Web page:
[EM] "scored condorcet", etc

Dave Ketchum davek at clarityconnect.com
Mon Nov 21 01:58:04 PST 2005

On Sun, 20 Nov 2005 23:29:16 -0800 rob brown wrote:

> Hi again.
> You might remember me from a good while back when I did a little work on 
> a (web based) UI for a ranked voting system (it is still at 
> http://karmatics.com/voting/ )  Aside from my little question a week 
> ago, I haven't been around much, so let me introduce myself again and 
> tell you where I'm coming from.  Like most here (presumably) I think 
> that the plurality system is seriously broken.  In particular, I think 
> it polarizes people by causing parties to form.  I like systems that 
> tend to elect a middle ground candidate, and that don't provide 
> strategic advantage to forming parties.

An aside - Plurality is not broken - it does EXACTLY what it was designed 
to do.  Problem is that those of us who bother to think about it want 
something else.

BUT, I do not understand your words about parties - Plurality pushes 
toward two strong parties while Condorcet gives parties enough visibility 
that more might thrive.

> While I don't claim to be a math expert, I am confident that most any of 
> the condorcet methods -- if actually put into practice -- would solve 
> this problem, for all practical purposes.  I can't claim to have a 
> preference of a particular one. To me, however, the biggest problem to 
> be solved is that existing condorcet methods (and IRV, for that matter) 
> don't lend themselves to showing results in a way that is comprehensible 
> to "regular" people. In a certain way, I suppose this could be 
> considered more of a marketing issue than anything, since I think this 
> is standing in the way of people getting comfortable with condorcet methods.

Your mention of IRV makes me wonder what you are thinking of:
.     Condorcet with something else mixed in, such as Approval - too 
complex - leave this as a challenge to those wanting such.
.     IRV - does not produce the array I discus below.
.     Pure Condorcet - produces an array of counts (while variations inspire 
debates as to which variation is better, all produce the same arrays).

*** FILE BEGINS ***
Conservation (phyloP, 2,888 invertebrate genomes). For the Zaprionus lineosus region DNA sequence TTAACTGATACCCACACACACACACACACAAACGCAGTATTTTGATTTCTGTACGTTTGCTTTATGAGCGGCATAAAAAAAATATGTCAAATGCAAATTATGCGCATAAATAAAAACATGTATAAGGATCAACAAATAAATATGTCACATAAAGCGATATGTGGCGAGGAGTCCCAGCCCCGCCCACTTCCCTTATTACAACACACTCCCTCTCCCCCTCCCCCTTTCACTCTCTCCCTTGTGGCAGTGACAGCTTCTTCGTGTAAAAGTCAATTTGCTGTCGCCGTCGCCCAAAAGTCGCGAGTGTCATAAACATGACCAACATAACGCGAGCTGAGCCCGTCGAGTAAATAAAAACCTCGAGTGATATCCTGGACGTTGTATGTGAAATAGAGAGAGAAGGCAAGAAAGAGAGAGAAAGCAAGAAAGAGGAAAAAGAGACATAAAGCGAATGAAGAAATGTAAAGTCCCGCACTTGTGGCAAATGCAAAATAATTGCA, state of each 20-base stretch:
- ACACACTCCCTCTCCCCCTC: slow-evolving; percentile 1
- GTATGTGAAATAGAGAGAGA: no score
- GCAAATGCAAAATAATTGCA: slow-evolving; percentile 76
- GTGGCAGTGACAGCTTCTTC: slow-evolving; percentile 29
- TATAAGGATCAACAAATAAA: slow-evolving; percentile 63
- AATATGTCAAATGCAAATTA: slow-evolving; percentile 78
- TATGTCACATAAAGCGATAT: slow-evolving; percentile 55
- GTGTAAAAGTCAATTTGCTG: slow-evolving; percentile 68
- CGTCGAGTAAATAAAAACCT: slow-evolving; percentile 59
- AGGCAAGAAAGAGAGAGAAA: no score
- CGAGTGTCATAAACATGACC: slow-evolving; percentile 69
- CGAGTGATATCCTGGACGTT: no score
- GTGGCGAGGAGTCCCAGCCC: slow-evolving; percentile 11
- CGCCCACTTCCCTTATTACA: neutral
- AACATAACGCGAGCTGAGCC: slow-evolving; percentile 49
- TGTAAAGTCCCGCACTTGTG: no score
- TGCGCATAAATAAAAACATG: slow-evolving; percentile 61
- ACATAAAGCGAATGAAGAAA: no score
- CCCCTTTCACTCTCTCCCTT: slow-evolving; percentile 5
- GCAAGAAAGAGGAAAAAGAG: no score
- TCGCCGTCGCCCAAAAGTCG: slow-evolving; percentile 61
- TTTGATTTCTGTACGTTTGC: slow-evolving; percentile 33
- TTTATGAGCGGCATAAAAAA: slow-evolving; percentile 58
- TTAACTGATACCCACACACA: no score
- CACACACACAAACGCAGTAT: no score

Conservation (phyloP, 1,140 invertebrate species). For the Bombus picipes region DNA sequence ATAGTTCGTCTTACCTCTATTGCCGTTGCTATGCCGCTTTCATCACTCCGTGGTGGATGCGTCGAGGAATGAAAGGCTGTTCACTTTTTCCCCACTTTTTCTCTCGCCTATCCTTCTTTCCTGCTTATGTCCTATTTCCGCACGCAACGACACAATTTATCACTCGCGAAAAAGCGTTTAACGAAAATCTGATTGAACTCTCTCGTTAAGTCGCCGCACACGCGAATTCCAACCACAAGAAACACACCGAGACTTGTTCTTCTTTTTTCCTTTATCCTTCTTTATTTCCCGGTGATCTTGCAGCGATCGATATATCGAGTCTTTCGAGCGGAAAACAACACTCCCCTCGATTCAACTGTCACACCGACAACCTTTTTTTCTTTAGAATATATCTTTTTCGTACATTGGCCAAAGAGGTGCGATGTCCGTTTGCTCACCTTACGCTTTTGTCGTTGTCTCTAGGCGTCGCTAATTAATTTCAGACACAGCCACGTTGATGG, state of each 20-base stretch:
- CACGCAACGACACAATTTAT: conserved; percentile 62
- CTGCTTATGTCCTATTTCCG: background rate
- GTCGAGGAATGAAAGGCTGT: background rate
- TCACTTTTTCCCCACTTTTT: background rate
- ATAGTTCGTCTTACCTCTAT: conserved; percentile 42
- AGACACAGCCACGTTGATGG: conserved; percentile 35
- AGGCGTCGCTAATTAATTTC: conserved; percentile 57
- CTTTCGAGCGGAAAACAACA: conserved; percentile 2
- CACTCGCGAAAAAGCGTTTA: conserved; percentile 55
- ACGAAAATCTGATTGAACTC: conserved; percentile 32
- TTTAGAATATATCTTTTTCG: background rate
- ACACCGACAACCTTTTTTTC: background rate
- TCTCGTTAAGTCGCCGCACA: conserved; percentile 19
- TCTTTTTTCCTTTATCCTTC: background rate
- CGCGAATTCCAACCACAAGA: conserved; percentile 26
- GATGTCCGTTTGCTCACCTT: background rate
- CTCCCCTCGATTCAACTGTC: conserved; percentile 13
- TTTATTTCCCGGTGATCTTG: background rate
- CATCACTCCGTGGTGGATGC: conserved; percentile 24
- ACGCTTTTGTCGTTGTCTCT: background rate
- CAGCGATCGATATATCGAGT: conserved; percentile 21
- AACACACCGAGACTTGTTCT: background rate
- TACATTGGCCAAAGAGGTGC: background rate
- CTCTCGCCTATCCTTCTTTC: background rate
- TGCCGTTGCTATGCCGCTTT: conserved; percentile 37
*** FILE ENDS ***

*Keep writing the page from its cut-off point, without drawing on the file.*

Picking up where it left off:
> Therefore, my goal is to come up with a way of producing numerical 
> scores from a condorcet election that can be shown, for instance, as a 
> bar graph.  When I suggested this here on the list over a year ago, the 
> general reaction seemed to be that numerical scores and condorcet 
> methods were mutually exclusive.  I didn't agree, obviously, but I did 
> accept that it is not as simple a problem as it might appear.

Condorcet uses an array to count the votes - 5x5 for 5 candidates.  Look 
at one ballot for 6 candidates - A thru F:
1 A>B
1 A>C
1 A>D
1 A>E
1 A>F
.5 B>C
.5 C>B  The idea here is that 2 voters voting B=C shall have the same 
effect as 1 B>C plus 1 C>B (but EM members vote this down, doing none of 
this .5 counting).
1 B>D
1 B>E
1 B>F
1 C>D
1 C>E
1 C>F
1 D>E
1 D>F
0 E>F (all seem to agree to not count compares among truncated candidates).

With this formatted as a 6x6 array, comparative candidate strengths are visible.

While complete arrays have to be used to determine winner, could be an 
option to print a smaller array excluding fringe candidates. 
> I keep revisiting this problem, and each time, I seem to get closer and 
> closer to something that I feel would work well.  My general approach 
> has *not* been to find a way to take existing methods (beatpath or 
> ranked pairs or what-have-you) and then work backwards to produce 
> scores, but instead to come up with a brand new method that produces 
> scores first, with the top scoring candidate being considered the 
> winner.  Meanwhile the system must still meet the condorcet 
> criterion...so if there is a condorcet winner, that candidate must have 
> the highest score.  Of course it must do a reasonable job of selecting a 
> winner when there is a condorcet tie.  Also it is important that the 
> scores do a good job of showing how the other candidates did 
> comparatively.  For instance, if the #2 candidate's score is very close 
> to the #1 candidate, that would indicate that a relatively small number 
> of additional ballots could cause #2 to surpass #1 and win instead.  Of 
> course, the more stable the scores, the better.

If there is a Condorcet winner, the evidence WILL BE that that candidate 
will have the highest score vs each other candidate.

Worth commenting when there is a cycle - which has to be resolved whether 
or not doing pretty displays.

And, of course, the numbers WILL BE close on near ties.

You mention bar graphs - not clear how this could be done neatly, 
considering that each pair of candidates is of possible interest.
> So before I start talking about the specific approaches I am looking at 
> and getting into the math and algorithms and such, I figured I'd first 
> kind of reintroduce myself (and my goals) to the list, and see if there 
> is a receptive audience to what I'm working towards.
> Does this seem interesting (and valuable) to anyone?

I am responding because many do not realize that these arrays are a NORMAL 
production of counting Condorcet ballots - and SHOULD be accessible to 
the voters as part of the election report.
> -rob

  davek at clarityconnect.com    people.clarityconnect.com/webpages3/davek
  Dave Ketchum   108 Halstead Ave, Owego, NY  13827-1708   607-687-5026
            Do to no one what you would not want done to you.
                  If you want peace, work for justice.

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